Examples of areas within Higher Education (HE) where administrators could focus, in regards to Mason’s “Ethical Issues of Information Age” are as follows:
Privacy: In the area of privacy, administrators in HE could be more forward and open with students that they do sometimes sell or share their information with others (if that is true to be the case). I have had telephone calls come in asking for lists of private information, such as names of students set to graduate for the semester. The first time it happened I was amazed that anyone would consider asking for it…much less consider selling such information, because I just assumed privacy issues would forbid it. The millionth time it happened (of course that is an exaggeration, however slight) I was still amazed people would request that information, but I was even more amazed that it was being shared; and sometimes it was. I was certain most students giving out their personal information had no idea that multiple requests to solicit it would come into play. It just isn’t something you really think of, generally, when you are filling out paperwork for the school (from the student perspective).
Now, with technology so advanced within HE that EVERYTHING is basically stored in a format that can easily be transmitted online, the issue of privacy becomes even bigger.
Accuracy: As noted in Pearlson & Saunders (2006, 196) “The accuracy of information assumes real importance for society as computers come to dominate in corporate record-keeping activities.” This is true in any institution…how many of you can count the times you had a credit card acceptance come in the mail for a credit card you didn’t ask for; all you had to do was sign and return it. Well, if you’ve moved, you want to be sure THOSE types of offers, certainly, among others, are not being sent to anyone other than you. Mail forwarding expires and then sometimes letters are sent to outdated addresses. This could pose a problem in HE if sensitive information is being sent out in an untimely fashion.
Another example of where accuracy could pose a challenge in HE can be seen in grades. If inaccurate final grades are posted inaccurately and sent to the Registrar’s office to be processed; transcripts could be sent out to the student university’s of choice that reflect inaccuracies that could negatively affect their acceptance or contingent admittance (if the grades inaccurately are recorded as failing). Inaccurate grades could also affect graduation, scholarships, financial aid disbursements, etc. There is no way for the Registrar’s office to know that grades have been reported inaccurately, so professors need to make sure they have safeguards in place to prevent such inaccuracies from occurring.
Property: Who owns intellectual property? This has long been questioned in traditional forms, but with the technology expansion now in place, it becomes even more relevant. One example of where HE needs to safeguard when it comes to property can be seen in research. For example, if members of an institution are conferring online with one another (via e-mail, computer phone, Internet, instant messaging, etc.) regarding research information they are working on, and the information is intercepted by an outside source (intentionally or unintentionally) who intends to use it for their own advantage without giving credit to the initiators…then the question will come into play about who truly owns the property. In a world of honor, the initiators would, of course, own the information and have all rights to it. Unfortunately honor does not always come into play in the real world. Safeguards must be put into place to ensure research efforts are not being transmitted via mediums where they can be intercepted before they can be legally claimed by the institution performing them.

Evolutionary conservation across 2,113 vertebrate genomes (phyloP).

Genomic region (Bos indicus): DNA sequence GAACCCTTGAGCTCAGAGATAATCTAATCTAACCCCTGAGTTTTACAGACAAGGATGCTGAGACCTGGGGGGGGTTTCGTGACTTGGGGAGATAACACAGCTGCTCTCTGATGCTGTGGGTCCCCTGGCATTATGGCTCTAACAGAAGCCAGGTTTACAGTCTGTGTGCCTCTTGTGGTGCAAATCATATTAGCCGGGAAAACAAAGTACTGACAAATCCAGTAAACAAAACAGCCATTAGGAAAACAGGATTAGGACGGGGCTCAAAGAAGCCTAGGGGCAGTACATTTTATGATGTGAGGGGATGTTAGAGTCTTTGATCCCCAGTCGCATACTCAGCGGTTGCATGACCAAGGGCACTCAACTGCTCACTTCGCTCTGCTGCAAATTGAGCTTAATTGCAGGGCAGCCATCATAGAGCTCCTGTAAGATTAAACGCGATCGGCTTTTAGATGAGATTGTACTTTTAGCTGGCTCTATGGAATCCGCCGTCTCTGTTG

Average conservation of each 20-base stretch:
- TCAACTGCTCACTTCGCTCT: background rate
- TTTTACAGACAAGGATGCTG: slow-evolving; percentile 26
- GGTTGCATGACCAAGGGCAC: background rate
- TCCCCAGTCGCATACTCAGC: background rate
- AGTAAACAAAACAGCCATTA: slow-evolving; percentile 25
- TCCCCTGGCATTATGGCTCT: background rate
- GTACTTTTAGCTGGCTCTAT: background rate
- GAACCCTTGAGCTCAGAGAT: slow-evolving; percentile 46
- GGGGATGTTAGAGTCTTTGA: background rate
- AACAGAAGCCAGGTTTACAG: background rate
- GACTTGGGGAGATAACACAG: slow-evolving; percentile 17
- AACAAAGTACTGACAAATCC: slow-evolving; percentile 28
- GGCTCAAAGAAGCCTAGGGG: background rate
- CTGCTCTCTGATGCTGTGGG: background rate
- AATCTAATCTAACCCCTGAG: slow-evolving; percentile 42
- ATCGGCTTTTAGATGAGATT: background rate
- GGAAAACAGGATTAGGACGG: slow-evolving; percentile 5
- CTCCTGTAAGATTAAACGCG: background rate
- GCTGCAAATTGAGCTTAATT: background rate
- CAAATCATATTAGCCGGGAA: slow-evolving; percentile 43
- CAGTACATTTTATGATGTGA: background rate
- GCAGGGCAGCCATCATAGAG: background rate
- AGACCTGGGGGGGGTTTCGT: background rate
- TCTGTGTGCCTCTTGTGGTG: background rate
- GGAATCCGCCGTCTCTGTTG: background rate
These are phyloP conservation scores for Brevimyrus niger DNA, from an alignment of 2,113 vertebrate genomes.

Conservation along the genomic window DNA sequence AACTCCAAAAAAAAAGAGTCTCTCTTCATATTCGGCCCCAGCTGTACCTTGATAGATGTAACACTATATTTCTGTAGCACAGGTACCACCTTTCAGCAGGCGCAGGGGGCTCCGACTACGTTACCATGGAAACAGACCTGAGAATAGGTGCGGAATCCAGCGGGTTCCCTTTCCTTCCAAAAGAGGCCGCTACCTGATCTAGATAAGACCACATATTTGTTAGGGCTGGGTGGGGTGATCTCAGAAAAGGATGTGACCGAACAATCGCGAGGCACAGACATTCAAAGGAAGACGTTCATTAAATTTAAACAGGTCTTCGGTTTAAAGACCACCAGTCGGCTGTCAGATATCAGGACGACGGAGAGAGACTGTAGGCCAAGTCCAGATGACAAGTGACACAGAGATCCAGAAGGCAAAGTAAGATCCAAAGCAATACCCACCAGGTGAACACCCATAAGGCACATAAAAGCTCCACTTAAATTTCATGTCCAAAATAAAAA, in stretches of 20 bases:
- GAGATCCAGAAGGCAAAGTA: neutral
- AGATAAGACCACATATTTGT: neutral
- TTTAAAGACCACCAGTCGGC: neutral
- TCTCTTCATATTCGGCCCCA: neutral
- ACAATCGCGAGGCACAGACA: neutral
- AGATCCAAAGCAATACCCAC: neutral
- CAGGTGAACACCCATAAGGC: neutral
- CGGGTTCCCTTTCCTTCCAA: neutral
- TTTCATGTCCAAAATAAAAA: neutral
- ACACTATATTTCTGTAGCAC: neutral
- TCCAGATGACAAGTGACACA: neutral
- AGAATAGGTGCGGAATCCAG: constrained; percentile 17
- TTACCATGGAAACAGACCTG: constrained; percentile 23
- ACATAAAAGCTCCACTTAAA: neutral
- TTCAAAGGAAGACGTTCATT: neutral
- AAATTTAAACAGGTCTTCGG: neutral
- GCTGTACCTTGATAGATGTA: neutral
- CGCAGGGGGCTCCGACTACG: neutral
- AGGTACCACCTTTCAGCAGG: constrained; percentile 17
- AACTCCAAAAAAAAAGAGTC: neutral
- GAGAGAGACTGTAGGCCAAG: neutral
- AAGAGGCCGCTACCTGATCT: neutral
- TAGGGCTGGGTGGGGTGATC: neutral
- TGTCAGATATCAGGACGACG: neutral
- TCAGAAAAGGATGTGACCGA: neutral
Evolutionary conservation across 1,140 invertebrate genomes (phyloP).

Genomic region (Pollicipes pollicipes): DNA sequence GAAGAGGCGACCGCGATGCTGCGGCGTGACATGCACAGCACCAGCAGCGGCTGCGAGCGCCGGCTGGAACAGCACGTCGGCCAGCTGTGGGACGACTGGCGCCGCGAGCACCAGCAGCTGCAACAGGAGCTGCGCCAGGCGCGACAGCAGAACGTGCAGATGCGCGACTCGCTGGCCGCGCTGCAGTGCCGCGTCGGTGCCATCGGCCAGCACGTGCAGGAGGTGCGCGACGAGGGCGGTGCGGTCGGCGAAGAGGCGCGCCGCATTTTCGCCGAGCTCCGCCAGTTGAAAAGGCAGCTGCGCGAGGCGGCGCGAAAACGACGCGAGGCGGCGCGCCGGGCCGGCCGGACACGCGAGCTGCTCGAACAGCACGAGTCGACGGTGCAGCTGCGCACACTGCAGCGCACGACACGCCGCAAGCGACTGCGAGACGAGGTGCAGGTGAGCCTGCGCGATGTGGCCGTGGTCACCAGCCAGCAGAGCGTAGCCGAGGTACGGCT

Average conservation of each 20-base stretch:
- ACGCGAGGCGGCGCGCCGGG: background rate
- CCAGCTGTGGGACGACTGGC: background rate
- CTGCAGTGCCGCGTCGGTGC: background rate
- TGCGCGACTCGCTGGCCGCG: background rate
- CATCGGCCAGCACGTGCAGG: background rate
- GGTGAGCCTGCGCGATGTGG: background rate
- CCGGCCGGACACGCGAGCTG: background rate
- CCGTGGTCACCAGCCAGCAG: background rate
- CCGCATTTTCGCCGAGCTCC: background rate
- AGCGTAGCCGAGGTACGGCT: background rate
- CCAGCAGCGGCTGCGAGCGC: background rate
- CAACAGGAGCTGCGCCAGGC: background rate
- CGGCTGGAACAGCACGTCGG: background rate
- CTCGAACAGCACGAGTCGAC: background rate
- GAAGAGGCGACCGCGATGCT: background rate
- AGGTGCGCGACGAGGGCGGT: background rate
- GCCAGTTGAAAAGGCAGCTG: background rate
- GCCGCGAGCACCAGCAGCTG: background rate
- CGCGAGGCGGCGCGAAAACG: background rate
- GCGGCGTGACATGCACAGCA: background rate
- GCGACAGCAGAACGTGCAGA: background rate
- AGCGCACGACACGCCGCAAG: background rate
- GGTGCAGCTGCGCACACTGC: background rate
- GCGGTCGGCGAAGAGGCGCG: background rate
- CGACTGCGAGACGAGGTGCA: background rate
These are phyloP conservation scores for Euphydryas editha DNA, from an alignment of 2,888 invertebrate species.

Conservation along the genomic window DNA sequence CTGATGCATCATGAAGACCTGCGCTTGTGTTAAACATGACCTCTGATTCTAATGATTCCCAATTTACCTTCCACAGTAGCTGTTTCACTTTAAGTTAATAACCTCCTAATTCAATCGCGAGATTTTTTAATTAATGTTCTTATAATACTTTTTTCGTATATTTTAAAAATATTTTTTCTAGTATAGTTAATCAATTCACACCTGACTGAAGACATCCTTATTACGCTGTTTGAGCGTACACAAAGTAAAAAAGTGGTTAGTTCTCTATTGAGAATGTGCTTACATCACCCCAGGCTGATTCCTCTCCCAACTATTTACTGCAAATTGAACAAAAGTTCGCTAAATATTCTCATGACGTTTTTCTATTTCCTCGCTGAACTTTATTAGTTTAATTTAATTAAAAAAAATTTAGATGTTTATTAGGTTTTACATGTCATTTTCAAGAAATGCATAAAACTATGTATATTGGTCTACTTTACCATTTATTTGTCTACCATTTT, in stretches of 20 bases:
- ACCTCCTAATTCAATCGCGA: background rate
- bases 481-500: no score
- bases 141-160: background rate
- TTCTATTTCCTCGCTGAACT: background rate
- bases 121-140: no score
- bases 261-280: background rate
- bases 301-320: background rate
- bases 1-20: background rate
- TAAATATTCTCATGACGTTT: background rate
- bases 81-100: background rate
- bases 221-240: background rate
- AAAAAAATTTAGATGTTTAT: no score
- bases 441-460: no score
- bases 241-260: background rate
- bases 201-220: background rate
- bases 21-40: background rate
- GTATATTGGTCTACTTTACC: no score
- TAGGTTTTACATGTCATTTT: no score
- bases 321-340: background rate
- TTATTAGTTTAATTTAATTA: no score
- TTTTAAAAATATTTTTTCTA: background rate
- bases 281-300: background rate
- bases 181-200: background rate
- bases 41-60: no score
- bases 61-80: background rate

Accessibility: Administrators in HE must be careful of who is granted access to sensitive information. For example, as was noted in a previous week, class discussion, if an administrator in HE allows a staff or faculty member access to private information such as Social Security numbers, transcripts, addresses, telephone numbers, etc. and he or she accesses that information on their lap top…you now have a real security issue in that the whole computer can be easily stolen or misplaced; leaving vulnerable (if said information is retained in the laptop) to any number of instances, an entire student body. HE administrators need to dole out information sparingly; and only when absolutely necessary.
Another example that comes to mind in HE is when employees are allowed to work from home (either regularly or after hours), and are given home access to the company database via an Internet connection. If they are granted access to private information they do not need, or should not be accessing in such a manner, any number of risks can come into play. HE administrators must collaborate with MIS to ensure ways of blocking sensitive information for users outside of the campus to safeguard the privacy of those whose information is stored in the system.
These are just some examples of issues HE administrators can look to when addressing Mason’s PAPA writing. As Mason (March, 1986) rightly states in his article, “Ethical Issues of the information Age” there really aren’t a lot of laws in place to govern PAPA issues at current So then, it falls to the administrators and members of MIS to ensure every safeguard available that can be put into place, reasonably, is performed. It also becomes the moral obligation of the two to safeguard the information they have and use it only when (and how) manners dictate it appropriate.
Mason, R. O. (March, 1986). “Ethical issues of the information age.” Management Information Systems Quarterly, 10 (1). Retrieved online at
http://www.misq.org/archivist/vol/no10/issue1/vol10no1mason.html 2008, October 15.
Pearlson, K. E. & Saunders, C. S. (2006) Managing & Using Information Systems.